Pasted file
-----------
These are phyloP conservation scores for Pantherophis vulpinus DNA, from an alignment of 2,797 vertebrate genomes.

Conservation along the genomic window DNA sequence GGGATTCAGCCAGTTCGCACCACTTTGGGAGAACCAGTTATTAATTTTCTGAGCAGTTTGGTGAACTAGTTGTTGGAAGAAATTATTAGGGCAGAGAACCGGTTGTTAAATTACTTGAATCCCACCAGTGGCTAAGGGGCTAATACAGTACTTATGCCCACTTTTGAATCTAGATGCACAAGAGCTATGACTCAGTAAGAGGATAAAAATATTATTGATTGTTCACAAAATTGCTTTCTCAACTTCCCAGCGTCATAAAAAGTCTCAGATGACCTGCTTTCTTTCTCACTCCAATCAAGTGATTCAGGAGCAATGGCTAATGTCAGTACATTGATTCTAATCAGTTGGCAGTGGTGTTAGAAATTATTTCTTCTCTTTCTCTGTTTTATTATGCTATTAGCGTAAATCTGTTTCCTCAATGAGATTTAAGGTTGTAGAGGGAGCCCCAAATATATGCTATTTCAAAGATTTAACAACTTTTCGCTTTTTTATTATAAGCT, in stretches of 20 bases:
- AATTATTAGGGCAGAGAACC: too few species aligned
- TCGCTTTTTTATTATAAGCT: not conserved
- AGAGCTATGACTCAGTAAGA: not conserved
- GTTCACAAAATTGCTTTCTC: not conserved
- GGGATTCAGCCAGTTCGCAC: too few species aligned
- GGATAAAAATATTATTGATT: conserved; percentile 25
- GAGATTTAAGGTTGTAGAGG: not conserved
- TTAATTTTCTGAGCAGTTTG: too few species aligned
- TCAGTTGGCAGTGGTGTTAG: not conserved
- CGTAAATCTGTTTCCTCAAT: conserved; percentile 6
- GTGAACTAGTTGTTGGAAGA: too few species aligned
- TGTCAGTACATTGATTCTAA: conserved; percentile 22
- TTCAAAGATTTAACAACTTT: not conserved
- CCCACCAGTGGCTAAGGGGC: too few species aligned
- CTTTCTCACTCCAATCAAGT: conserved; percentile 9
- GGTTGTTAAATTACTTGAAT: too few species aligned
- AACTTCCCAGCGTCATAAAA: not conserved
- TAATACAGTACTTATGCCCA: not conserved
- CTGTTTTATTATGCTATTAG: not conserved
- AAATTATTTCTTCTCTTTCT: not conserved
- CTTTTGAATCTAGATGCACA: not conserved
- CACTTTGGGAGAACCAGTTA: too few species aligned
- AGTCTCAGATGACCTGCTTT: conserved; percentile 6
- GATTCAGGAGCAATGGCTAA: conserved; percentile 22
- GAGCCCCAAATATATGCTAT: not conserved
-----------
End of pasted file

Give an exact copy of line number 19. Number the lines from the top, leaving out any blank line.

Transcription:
- AACTTCCCAGCGTCATAAAA: not conserved